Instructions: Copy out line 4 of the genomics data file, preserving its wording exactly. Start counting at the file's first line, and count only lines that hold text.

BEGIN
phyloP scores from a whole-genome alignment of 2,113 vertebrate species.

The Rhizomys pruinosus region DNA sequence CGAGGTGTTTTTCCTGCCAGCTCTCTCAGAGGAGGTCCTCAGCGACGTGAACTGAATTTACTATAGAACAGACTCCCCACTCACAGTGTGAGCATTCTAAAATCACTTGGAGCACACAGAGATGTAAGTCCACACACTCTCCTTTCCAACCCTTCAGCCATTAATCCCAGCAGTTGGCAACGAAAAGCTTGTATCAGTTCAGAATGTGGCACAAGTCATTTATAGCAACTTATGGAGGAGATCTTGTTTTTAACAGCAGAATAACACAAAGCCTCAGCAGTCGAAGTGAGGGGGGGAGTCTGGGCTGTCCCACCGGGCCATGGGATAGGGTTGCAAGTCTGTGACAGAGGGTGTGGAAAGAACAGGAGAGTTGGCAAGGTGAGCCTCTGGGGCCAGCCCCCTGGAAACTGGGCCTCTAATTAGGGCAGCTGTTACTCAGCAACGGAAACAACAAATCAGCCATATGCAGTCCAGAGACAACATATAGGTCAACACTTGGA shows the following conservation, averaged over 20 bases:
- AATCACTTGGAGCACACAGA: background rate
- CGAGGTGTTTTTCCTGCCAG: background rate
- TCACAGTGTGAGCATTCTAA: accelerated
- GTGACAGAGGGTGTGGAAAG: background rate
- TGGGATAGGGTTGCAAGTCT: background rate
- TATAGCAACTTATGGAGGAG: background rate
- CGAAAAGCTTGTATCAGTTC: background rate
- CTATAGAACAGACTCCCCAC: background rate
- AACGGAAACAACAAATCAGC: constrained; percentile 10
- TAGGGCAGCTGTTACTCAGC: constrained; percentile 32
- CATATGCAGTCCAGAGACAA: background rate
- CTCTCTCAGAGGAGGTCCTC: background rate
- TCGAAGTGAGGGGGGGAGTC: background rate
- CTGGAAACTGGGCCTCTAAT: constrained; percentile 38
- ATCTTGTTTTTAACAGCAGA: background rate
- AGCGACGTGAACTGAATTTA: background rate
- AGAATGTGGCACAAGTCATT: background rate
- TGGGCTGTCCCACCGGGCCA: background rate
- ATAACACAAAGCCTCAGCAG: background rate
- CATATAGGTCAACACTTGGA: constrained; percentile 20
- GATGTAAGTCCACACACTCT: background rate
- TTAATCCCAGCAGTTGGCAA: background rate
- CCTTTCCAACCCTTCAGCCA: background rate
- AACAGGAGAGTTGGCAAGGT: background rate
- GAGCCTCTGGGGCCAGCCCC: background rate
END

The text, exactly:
- CGAGGTGTTTTTCCTGCCAG: background rate